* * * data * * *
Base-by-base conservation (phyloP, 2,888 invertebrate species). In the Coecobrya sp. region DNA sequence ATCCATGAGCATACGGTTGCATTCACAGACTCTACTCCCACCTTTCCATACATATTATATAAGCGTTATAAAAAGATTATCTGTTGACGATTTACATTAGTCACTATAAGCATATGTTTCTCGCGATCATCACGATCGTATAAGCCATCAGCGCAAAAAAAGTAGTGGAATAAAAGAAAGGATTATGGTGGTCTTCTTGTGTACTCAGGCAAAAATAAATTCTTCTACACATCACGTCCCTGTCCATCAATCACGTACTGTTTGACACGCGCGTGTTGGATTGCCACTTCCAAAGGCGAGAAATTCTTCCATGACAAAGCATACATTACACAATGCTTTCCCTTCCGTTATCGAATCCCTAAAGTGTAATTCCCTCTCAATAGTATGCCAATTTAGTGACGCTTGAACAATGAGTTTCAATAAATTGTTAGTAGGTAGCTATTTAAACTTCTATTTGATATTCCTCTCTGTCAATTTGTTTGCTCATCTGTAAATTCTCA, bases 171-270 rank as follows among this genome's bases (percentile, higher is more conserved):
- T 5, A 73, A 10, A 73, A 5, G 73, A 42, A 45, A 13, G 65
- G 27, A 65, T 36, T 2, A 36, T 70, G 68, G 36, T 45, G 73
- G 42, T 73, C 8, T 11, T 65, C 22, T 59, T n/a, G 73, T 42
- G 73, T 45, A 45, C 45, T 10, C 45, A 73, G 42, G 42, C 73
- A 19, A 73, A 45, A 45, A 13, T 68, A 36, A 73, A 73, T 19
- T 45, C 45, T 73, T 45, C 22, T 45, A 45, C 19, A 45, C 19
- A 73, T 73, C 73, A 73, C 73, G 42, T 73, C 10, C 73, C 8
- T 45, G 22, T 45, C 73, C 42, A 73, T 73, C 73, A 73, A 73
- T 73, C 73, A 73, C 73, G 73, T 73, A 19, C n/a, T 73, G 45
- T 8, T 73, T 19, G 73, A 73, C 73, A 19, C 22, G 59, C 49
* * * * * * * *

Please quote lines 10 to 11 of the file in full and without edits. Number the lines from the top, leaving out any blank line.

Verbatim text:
- T 73, C 73, A 73, C 73, G 73, T 73, A 19, C n/a, T 73, G 45
- T 8, T 73, T 19, G 73, A 73, C 73, A 19, C 22, G 59, C 49